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My Cousin, The Rabbit
Published by Thunder Valley Press
Copyright 2011 by Annie Reed
Cover art Copyright 2010 by Ljupco at iStockphoto.com
I was balancing my morning coffee and a bag of donuts in one hand and fumbling with the key to my office with the other when my cell phone rang.
I’m not a morning person. I’m also not the world’s greatest cook. Even though I live in the apartment upstairs from my office, I go out most mornings for coffee and something my mother would not approve of as breakfast food. So when I recognized the ring tone I’d assigned to my mother — a snazzy little number that sounded like the music from Psycho right about the time Anthony Perkins goes gonzo on Janet Leigh with a knife in the shower — my first reaction was to drop the bag of donuts like a hot potato.
What? Donuts? Not me, mom. I’m going upstairs to fix myself sprouts and granola right this minute.
Not that I had sprouts and granola in my apartment. I barely had enough food for my cat.
The bag split open when it hit the sidewalk, spilling all that sugary goodness on the wet concrete. So much for breakfast. At least I still had my coffee.
I managed to get the office door unlocked and my cell phone out of my pocket before the call rang over to voicemail.
“Your cousin’s missing,” my mother said before I could even croak out a hello.
No wonder she was calling me at this ungodly hour. Along with my partner, I run D & D Investigations, and as the sign on our front window says, Missing Persons Are Our Specialty. Since my mother was calling me and not the police, I knew which cousin had to be missing.
Unlike a lot of people, I only have two cousins. My cousin Stacy lives with her perfect husband and two perfect children in a perfect little house in an exclusive — and very expensive — neighborhood on the south end of Marlette Island. I live across the bay in a dinky one-bedroom apartment on the second floor of my office building, which happens to be located in a not-very-exclusive neighborhood on the mainland side of Moretown Bay. If perfect Stacy had gone missing, my mother wouldn’t be calling me. She’d have called out the National Guard.
That left only one cousin.
“Harold?” I asked.
“Harold,” my mother said. “Gloria’s a mess.”
Gloria is my aunt, my mom’s older sister. Harold is Aunt Gloria’s son. He’s ten years older than I am, single like me, but unlike me, he still lives with his mother.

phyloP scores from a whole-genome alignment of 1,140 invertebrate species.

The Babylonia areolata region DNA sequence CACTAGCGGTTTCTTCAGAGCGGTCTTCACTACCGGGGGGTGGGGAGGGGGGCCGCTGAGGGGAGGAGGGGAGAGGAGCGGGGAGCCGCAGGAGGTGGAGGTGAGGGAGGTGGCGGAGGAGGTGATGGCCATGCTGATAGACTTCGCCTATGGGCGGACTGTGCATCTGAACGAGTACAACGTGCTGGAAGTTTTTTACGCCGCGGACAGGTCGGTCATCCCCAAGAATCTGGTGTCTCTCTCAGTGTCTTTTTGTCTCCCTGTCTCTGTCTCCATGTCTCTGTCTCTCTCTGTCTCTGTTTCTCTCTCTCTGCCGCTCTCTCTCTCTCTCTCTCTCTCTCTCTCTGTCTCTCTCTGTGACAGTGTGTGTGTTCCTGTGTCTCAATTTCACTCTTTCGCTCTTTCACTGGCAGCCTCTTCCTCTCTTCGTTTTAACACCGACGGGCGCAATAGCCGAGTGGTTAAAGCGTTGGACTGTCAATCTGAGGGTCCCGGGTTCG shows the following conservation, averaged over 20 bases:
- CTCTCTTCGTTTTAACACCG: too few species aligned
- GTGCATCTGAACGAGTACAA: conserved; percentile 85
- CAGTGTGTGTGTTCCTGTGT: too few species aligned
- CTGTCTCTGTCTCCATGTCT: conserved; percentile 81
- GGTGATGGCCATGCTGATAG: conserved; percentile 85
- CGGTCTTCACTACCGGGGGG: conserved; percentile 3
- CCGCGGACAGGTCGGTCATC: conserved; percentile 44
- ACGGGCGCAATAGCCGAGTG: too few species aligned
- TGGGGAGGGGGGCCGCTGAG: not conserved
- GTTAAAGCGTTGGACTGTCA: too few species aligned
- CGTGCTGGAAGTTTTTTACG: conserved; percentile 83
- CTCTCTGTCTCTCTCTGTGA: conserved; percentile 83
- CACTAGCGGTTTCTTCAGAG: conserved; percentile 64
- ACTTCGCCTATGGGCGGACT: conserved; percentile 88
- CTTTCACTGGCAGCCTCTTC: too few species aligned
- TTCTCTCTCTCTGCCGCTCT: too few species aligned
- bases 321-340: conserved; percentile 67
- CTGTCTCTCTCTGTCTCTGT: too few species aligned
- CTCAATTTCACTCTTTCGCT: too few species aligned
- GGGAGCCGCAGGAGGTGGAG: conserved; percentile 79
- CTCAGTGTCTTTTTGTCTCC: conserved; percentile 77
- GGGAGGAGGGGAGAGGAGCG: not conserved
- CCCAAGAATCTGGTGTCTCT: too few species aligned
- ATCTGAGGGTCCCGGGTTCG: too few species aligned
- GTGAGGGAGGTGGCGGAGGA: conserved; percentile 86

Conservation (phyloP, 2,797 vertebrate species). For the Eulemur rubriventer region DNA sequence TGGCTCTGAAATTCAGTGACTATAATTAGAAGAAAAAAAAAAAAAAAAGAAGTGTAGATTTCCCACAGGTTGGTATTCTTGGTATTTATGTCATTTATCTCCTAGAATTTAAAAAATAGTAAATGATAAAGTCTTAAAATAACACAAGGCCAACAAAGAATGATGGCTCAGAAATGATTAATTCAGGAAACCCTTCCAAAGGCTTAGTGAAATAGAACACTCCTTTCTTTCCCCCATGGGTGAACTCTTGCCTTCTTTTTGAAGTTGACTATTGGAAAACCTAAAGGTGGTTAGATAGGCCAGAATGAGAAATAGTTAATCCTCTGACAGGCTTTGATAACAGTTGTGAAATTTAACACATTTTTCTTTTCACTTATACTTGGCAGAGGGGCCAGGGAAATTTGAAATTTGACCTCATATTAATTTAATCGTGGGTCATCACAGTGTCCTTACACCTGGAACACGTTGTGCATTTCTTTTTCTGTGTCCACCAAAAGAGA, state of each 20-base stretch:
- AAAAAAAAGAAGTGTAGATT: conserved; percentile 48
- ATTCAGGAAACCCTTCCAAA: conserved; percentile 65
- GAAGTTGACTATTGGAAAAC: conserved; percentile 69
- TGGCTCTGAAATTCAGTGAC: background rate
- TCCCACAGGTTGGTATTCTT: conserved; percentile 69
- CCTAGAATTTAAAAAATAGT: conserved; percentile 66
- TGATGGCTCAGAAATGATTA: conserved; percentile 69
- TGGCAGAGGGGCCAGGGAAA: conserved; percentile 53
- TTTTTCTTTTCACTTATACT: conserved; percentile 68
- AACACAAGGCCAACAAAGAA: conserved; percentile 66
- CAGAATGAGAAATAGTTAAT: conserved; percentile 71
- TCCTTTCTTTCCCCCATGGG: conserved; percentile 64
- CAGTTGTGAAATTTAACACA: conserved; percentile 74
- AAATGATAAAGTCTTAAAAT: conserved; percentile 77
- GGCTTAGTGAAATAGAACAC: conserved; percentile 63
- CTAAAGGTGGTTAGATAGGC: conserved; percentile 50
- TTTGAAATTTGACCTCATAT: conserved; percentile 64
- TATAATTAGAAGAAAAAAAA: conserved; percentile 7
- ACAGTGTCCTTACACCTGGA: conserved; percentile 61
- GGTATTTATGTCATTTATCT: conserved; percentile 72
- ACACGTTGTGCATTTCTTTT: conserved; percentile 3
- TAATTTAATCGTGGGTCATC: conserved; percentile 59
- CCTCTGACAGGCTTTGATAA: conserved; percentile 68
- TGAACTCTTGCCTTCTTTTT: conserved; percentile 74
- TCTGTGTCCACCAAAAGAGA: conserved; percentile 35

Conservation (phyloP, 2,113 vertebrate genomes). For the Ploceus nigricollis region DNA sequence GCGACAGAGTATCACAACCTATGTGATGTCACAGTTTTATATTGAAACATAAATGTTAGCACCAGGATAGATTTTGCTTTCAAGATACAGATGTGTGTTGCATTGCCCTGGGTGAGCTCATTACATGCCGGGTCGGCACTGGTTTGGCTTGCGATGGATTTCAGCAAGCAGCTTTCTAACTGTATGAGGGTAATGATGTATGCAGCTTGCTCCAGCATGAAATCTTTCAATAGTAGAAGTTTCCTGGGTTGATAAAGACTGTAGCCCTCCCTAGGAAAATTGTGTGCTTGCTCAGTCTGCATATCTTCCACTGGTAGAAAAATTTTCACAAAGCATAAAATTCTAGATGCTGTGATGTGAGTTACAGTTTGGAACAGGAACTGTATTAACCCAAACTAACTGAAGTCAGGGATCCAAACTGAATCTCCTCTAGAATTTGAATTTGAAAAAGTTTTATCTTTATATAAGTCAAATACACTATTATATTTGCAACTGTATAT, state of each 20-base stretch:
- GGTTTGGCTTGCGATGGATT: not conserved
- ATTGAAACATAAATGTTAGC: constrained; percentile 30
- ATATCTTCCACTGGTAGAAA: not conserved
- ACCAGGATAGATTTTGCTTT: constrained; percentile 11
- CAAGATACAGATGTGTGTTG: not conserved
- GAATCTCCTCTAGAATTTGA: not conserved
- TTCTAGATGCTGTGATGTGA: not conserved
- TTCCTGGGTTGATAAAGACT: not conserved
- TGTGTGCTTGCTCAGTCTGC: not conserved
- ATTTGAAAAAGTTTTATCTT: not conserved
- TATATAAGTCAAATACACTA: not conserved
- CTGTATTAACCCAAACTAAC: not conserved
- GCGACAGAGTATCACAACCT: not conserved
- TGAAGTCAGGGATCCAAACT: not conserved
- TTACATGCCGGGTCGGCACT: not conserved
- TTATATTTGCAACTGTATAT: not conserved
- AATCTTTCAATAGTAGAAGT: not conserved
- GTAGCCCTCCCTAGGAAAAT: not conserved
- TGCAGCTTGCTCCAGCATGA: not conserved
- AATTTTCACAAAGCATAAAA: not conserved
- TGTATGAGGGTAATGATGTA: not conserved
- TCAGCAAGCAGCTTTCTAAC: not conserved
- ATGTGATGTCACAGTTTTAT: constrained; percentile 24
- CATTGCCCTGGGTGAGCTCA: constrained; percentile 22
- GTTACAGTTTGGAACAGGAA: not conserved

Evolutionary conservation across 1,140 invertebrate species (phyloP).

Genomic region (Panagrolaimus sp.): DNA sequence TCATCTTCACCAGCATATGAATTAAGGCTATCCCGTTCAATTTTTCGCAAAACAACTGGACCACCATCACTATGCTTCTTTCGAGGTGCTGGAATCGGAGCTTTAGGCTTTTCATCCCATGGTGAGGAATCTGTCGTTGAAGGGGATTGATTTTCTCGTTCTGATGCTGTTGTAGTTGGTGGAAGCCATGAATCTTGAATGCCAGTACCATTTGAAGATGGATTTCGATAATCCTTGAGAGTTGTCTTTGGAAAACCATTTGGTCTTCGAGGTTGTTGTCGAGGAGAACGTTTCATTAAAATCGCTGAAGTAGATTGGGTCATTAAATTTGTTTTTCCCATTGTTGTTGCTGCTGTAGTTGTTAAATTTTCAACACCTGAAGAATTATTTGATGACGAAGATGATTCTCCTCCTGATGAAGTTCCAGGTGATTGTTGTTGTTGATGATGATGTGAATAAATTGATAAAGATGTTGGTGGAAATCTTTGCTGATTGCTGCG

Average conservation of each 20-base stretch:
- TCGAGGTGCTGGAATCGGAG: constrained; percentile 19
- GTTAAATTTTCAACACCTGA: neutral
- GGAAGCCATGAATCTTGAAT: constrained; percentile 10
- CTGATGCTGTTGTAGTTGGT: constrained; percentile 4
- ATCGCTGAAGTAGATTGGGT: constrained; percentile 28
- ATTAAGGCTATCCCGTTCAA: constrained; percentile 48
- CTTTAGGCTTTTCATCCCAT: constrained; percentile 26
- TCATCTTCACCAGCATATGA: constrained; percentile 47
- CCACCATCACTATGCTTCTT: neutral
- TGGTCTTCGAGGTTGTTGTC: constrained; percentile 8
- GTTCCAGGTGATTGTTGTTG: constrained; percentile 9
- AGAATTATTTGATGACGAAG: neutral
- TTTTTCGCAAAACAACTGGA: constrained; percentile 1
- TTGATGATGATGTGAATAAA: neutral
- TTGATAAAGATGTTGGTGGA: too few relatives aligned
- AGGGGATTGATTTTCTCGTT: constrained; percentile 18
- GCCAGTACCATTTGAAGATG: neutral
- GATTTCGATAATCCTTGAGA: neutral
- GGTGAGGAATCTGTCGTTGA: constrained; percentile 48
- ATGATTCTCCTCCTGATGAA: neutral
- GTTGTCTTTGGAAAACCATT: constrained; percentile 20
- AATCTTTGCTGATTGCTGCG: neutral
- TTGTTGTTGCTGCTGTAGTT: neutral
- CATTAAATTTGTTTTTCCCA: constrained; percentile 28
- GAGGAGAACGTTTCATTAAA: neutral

I sighed and settled into my semi-battered executive chair behind my battered wooden desk. D & D Investigations manages to keep its doors open — barely — but our furnishings are strictly second-hand, garage sale rejects. Not that I’m complaining. My chair may have seen better days, but it’s darn comfortable.
I peeled the plastic lid off my coffee and inhaled the aroma, trying not to think about the donuts melting into a gooey mess on the sidewalk thanks to this morning’s misty rain. Our office building used to house a bakery, and it still smells sugary sweet when it’s damp, like this morning. Well, like nearly every morning in Moretown Bay. There’s a reason my hair frizzes more than curls. Right now the ghostly smell of croissants past was making my stomach grumble, and coffee alone wasn’t going to cut it.
Not if my day was going to be spent chasing my missing cousin.
“Want to tell me what happened?” I asked my mother.
“He didn’t come home from work last night, so Gloria called Mr. Fistler.”
Of Fistler’s Fine Furnishings, where I’d bought my semi-battered executive chair. The furnishings Frederick Fistler sold weren’t fine in the sense of rare or unique, but more in the sense of they’ll do fine in a pinch. Old man Fistler had given Harold a job when no one else would, so that made him more than okay in my book.
“Mr. Fistler told Gloria that Harold left at noon yesterday,” my mother said. “Harold said he had some errands to run and he’d be back late, only he never came back. Gloria spent the night calling all Harold’s friends, only none of them had seen him all day and no one had any idea what kind of errands he was running.”
I pinched the bridge of my nose. My mother and my Aunt Gloria tried to maintain the impression that Harold was just fine, that he had friends and a regular social life and ran errands like everyone else. I knew better. If Harold had more friends than I could count on the fingers of one hand, I was an elf.
I’m not an elf, by the way. The elfly half of D & D Investigations is my partner, Diz, and a gorgeous elf at that, if in a grouchy, The Rock kind of way. I’m a regular old mortal like my mom and my Aunt Gloria and poor, missing Harold. Well, maybe not exactly like the rest of my family.
“Can’t you do that thing?” my mother asked.
That’s why she was really calling me. “That thing,” as my mother calls it, is the bit of magic sight that sometimes lets me catch a glimpse of things that are about to happen. My mother doesn’t have any great confidence in my abilities as a hit-the-streets, work-the-clues kind of detective. She does, however, think I have a crystal ball inside my skull that lets me see the future. She believes my ability to predict what’s going to happen as much as she believes in the spiritual advice she gets from her neighbor who reads tarot cards for all the women in Merlin Heights, the subdivision where my mother and father have lived for the last forty years.
No matter how many times I’ve told my mother that my precog ability doesn’t work that way, she still insists on telling people I’m her little fortune teller.
“I’ll make some calls,” I said just as Diz opened the front door.
He raised a cinnamon-hued eyebrow at me. I mouthed my mother and pointed at my cell phone. He placed a white paper bag on my desk and tiptoed into the back office.
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